Tag Archives: Diana Krall

Thornbury Rotary Club Brings Who’s Who of Toronto Jazz to Marsh Street

The Thornbury-Clarksburg Rotary Club has a special Christmas gift for local jazz fans this Saturday.  A group of some of the most celebrated jazz players in the country are presenting a special Christmas concert at The Marsh Street centre as a fundraiser for Beaver Valley Outreach.  Along with the concert there is a silent auction happening all week long and running through the night of the concert. (www.christmasjazz.ca).

These players have been coming together once a year since 1984 to celebrate Christmas with seasonal favourites done up in their own style.  Their names are familiar to jazz fans. Each of them has spent many years teaching students the art of jazz.

Pat LaBerbera has been on the faculty of Humber College, arguably Canada’s best music school, turning out generations of sax players, for many years.  After his studies at the Berkley College of Music, and work with luminaries like Frank Sinatra, Tony Bennett, Ella Fitzgerald, Dizzy Gillespie and many others, he relocated to Toronto in 1974 and became one of the most influential musicians on the Toronto jazz scene.

Brian O’Kane has performed and recorded with artists such as Rob McConnell, Dave Brubeck, Barba Streisand, Aretha Franklin, Diana Krall and Paul Anka.  In addition to his jazz work, he has performed with has performed with the Toronto and Kitchener-Waterloo Symphony Orchestras, the National Arts Centre Orchestra and True North Brass.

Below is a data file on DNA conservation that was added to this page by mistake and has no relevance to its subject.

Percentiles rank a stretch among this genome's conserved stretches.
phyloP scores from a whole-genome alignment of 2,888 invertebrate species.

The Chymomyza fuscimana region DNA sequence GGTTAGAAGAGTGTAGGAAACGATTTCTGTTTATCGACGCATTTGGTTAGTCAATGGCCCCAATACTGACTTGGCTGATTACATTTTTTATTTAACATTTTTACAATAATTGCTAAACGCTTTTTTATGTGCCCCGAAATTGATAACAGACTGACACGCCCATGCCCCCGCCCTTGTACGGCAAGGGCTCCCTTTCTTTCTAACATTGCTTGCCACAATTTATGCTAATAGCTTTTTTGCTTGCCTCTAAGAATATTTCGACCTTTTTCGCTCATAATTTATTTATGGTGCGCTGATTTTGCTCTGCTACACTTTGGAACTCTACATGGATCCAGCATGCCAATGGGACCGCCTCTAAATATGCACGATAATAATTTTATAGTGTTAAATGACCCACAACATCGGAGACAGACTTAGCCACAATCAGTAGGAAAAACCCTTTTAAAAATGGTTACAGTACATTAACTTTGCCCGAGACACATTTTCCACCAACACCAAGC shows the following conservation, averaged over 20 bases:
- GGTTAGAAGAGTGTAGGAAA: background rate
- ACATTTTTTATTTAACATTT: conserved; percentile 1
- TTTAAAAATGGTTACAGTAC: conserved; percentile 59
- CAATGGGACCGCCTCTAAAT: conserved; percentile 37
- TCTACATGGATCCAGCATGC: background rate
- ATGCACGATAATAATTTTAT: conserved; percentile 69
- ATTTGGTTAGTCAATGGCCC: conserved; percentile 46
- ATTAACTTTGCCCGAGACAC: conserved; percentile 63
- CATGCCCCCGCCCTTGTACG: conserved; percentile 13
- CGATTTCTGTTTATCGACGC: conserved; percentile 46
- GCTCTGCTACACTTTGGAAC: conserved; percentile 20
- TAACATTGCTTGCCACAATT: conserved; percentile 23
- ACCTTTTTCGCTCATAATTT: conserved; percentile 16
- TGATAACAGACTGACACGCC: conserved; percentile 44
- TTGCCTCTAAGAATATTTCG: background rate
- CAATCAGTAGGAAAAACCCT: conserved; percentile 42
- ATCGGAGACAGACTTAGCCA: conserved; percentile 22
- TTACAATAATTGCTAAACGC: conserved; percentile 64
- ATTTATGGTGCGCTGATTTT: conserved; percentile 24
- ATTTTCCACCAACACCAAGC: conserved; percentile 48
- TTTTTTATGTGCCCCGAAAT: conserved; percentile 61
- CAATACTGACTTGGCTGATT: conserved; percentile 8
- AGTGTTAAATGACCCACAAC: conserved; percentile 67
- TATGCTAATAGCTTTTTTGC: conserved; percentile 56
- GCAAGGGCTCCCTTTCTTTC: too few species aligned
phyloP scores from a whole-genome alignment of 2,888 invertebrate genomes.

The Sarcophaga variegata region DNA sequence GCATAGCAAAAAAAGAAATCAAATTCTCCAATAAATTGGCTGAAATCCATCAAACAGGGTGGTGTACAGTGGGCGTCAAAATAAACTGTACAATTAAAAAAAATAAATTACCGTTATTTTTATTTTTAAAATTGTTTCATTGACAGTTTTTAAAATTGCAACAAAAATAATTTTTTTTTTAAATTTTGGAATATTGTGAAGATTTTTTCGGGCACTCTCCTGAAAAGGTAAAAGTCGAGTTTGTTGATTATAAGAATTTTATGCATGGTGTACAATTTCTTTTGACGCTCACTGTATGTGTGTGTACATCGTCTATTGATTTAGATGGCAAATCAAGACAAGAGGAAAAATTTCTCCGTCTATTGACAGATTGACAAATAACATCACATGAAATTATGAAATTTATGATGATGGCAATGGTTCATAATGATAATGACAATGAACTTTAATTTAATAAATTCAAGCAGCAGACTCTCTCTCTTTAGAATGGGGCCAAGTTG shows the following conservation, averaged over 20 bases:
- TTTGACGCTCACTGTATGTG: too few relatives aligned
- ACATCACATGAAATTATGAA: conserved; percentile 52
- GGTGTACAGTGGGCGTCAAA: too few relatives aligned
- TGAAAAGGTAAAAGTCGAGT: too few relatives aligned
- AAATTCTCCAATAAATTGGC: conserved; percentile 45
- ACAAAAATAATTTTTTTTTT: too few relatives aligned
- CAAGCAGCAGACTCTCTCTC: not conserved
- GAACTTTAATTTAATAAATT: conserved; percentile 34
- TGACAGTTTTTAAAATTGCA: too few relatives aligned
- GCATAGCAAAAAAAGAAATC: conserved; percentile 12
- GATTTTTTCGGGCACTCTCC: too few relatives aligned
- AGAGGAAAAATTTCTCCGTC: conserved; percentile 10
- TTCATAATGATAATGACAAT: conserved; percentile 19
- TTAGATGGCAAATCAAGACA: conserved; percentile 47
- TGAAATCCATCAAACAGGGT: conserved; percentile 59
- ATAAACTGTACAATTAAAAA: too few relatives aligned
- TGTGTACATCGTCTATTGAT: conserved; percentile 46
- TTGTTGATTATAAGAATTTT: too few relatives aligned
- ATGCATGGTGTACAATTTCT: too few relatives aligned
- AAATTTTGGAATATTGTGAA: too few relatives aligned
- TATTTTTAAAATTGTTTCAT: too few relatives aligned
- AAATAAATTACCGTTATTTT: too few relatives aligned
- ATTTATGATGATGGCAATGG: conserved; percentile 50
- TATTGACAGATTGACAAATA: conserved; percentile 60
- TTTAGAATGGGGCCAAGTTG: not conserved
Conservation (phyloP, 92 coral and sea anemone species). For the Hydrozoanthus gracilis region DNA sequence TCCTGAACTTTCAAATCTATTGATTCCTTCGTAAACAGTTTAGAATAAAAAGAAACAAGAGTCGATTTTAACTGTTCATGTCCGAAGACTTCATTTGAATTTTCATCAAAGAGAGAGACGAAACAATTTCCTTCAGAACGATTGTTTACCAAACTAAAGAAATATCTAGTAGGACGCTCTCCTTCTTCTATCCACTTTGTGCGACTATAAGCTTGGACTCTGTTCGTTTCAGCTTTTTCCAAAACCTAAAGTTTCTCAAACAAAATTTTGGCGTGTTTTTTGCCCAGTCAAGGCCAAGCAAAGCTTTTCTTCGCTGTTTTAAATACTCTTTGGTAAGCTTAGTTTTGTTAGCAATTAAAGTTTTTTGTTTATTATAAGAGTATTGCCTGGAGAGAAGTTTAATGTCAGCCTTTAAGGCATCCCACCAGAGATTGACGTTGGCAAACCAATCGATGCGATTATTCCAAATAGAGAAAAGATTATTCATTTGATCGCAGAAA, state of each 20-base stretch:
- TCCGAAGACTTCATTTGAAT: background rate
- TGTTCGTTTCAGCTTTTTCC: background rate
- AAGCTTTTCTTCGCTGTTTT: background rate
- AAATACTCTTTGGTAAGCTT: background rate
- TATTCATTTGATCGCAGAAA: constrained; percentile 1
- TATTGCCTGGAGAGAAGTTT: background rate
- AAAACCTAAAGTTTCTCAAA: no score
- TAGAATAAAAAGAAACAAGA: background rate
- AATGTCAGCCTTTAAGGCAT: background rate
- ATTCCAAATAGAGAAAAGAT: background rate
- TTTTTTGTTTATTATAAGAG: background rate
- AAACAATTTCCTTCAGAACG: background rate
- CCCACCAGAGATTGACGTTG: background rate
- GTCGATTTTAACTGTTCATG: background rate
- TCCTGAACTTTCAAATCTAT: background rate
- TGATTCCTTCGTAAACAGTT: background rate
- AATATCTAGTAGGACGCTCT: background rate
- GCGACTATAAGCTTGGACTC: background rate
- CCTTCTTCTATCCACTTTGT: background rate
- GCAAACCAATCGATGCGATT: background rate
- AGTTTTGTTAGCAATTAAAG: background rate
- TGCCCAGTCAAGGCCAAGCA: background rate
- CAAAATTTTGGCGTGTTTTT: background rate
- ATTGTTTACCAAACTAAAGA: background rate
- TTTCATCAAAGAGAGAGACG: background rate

Carson Freeman Cooks Up Great Sax at The Red Door

This Friday, The Red Door Grille and Pub will feature an appearance by award-winning saxophonist Carson Freeman.  A busy and successful jazz player who has just joined Andy Kim’s band for an upcoming show at Casino Rama, Carson is coming to Meaford at the behest of his friend Chris Scerri.  He’s been here before to play at The Leeky Canoe and sees it as something of a weekend getaway.  “Meaford’s such a great town,” he says, “nice people.  A lot of times I’ll be in some small town and find people there putting it down, asking why I would bother to come there, but it seems people in Meaford love where they live.”  It’s true, and we are lucky in this town that living in such an attractive place allows us to bring in talent that might otherwise be too big to bother with us.

Carson with Gino Vanelli

Carson Freeman is devoted to the saxophone, and has been since he discovered the music of Michael Brecker when he was in high school.  “Michael Brecker changed my life,” he told Teen Jazz Magazine, “When I heard him play I wanted to pursue a career as a saxophonist.”  His dedication has always been intense and focused.  From his initiation to the instrument in Grade 9, he spent several hours each day practising and his quest for the perfect tone continues to this day.  “Playing the sax is a lifelong developmental journey,” he said in that same interview with Teen Jazz, “There are always new sounds and techniques to explore as well as great artists to learn from.”  He went on to advise his young interviewer, “Practice everyday for at least one hour. When you’re not practicing, listen to music, study music theories, read music publications, watch music videos, and hang out with other musicians. Understand what you are working on, why it’s important, and how it is developing your musical style.”

If you peruse his website, you’ll see how he has applied his own advice.  Although he’s not a teacher (except for a short stint teaching culinary arts, but that’s another story) his website includes detailed coaching tips on saxophone techniques and his personal analysis of the playing styles of some of his heroes.